The close alignment of research methods with a finite array of statistical approaches prevents problem led exploration and invention of methods.  Whilst methodological traditions can produce bodies of work they also run the risk of narrowing focus and missing crucial phenomena and possible explanations.  In an ideal world first year students would develop a question during lab classes and then develop a method to answer it, and an accompanying analysis strategy.  This would enable them to directly encounter limitations and difficulties and to understand the mechanics of the process.  It would also stretch their theoretical muscles.  There is only so much about behaviour that can be learnt through the deployment of a two-way ANOVA or a self-report questionnaire and there is no reason to see such methods as foundational to understanding in the behavioural sciences.  As a consequence we must revise our teaching and consider the ethics of engaging other organisms in limited research.

Tom Dickins

Please send your arguments for or against this proposition to the blog using the Comment function.

Tuesday, 11 February 2014

Jackie Gray attends WAIS-IV training course

Jackie Gray reports back from the WAIS-IV training course she attended last week:

I have just attended an excellent 3-day training course on the administration, scoring and interpretation of the WAIS-IV, run by Debbie McQueirns of Forensic Psychology Solutions Ltd. The course provided an introduction to the historical and theoretical development of the concept of intelligence, and approaches to measurement. We then moved on to focus specifically on the WAIS-IV, considering the general guidelines for administration, before starting a series of role-plays in which we administered the various subtests. The administration practice allowed the development of a sense of familiarity with the materials, the format of the (invaluable) Administration and Scoring Manual, and the scoring forms. The final day encompassed consideration of issues including analysis, interpretation, formulation, malingering and report writing.

As an academic, it was particularly useful to work with people who are in practice, and who are training to become forensic psychologists. Some of the other delegates had used the WAIS-IV as part of their training, but wanted to become more proficient in its use, and their experiences brought to light considerations that I otherwise may not have been aware of. The use of the WAIS-IV as more than just a measure of cognitive ability was particularly interesting. Debbie McQueirns is a strong advocate of integrating the findings from the WAIS-IV with broader clinical assessment. A good WAIS-IV assessment should include detailed examination of factors that might affect performance, such as feedback from the person being assessed throughout the process, as well as recording aspects about their history that may be relevant and your own clinical observations. This information can then be combined with their WAIS-IV performance to inform the development of hypotheses about the individual and feed into formulation. This clinical approach reflects the aims originally set out by Wechsler, that the WAIS provides a lot more than a single number!

I attended this course as I felt I needed to understand more about the WAIS-IV and the practicalities of it use. I had (with some apprehension) expected a much more formulaic approach to assessment, and was therefore very happy to find a qualitative, complex and holistic approach being advocated. The limitations of a single IQ score were noted throughout, and the nuance that is lost in such an approach was evident through the case studies used during the training. The focus on the person being assessed, the reason for the assessment and the questions to be answered were also ongoing themes. This was a useful and insightful training course, that emphasised throughout the need for ethical practice, the BPS codes of conduct, and the scientist/practitioner approach. I would recommend it to anyone who may want to research or practice in this area.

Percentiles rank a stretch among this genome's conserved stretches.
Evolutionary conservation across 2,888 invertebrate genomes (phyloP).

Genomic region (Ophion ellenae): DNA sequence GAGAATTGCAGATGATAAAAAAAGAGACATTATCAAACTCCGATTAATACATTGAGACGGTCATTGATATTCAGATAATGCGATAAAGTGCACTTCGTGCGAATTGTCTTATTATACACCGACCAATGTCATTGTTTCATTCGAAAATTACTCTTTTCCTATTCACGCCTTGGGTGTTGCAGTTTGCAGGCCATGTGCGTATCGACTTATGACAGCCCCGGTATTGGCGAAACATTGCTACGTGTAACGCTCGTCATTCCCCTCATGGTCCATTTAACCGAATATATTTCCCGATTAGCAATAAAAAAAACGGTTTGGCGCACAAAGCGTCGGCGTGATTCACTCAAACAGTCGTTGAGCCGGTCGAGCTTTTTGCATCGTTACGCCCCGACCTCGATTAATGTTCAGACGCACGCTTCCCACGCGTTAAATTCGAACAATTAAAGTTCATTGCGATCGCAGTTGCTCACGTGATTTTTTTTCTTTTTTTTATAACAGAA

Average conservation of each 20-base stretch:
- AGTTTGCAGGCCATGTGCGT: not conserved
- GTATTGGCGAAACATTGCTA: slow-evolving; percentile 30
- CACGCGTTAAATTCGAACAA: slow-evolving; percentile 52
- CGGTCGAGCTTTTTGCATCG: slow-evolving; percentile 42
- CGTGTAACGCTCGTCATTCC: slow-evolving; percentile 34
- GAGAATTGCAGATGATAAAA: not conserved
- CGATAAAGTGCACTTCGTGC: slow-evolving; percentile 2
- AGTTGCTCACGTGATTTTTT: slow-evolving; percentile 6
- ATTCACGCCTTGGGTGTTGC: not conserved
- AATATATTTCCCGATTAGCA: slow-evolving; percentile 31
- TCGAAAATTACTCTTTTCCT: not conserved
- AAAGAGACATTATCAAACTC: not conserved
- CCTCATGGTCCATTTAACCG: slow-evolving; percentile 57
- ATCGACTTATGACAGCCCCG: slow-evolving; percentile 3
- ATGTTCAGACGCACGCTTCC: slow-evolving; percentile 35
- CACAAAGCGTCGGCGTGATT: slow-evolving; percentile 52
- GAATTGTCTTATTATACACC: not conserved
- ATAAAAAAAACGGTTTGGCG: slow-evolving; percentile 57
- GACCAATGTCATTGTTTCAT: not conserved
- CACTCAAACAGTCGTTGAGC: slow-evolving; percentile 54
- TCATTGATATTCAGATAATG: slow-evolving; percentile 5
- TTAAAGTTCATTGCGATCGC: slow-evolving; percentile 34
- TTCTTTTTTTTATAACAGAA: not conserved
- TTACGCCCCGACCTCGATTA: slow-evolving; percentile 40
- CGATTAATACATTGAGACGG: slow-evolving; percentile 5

Jackie Gray, 6th February, 2014.

Sunday, 9 February 2014

Andrea Oskis takes part in this week's Psychology Research Seminar Series at Goldsmiths, University of London

Title: Stress hormones, relationships and adolescence

Abstract: Humans thrive in close relationships, and we suffer enormously when relationships are disrupted. In the main, my work seeks to advance the understanding of the biological mechanisms underlying the relationship/health link. My research takes a developmental perspective, and the common theme in all of my studies is attachment and interpersonal bonds. In this talk I will present work examining links between attachment style and stress hormones in adolescence. These data focus on two of the physiological mediators of the body’s key stress system, the hypothalamic-pituitary-adrenal (HPA) axis; cortisol and DHEA, examining how different patterns of hormone secretion are linked with different attachment styles. As well as focusing on the regulation of our biological stress response system, my research has also looked at how attachment style links to our emotional regulation, and I will present findings showing how alexithymia – the inability to describe and express emotions – is associated with specific dimensions of attachment style. Overall, this talk will illuminate the importance of our relationships to both our psychological and physical well-being.

Thursday 13th February at 4:00 pm in 309, Richard Hoggart Building

Monday, 3 February 2014

Relaunch of the Pluralism in Qualitative Research Network website

Last week Dr Nollaig Frost and Deborah Rodriguez relaunched the Pluralism in Qualitative Research Network website:  This disseminates and extends the work of the PQR project to over 200 researchers around the world and invites researchers using or interested in using pluralistic qualitative research to interact through the site by asking questions, posting relevant publications, publicising forthcoming events, disseminating new and existing research.  It has an associated Twitter account @n_pqr which has attracted nearly 40 followers in its first week.  Please do have a look and get involved if this emerging approach to research is of interest to you, or you have questions about it that you would like to post.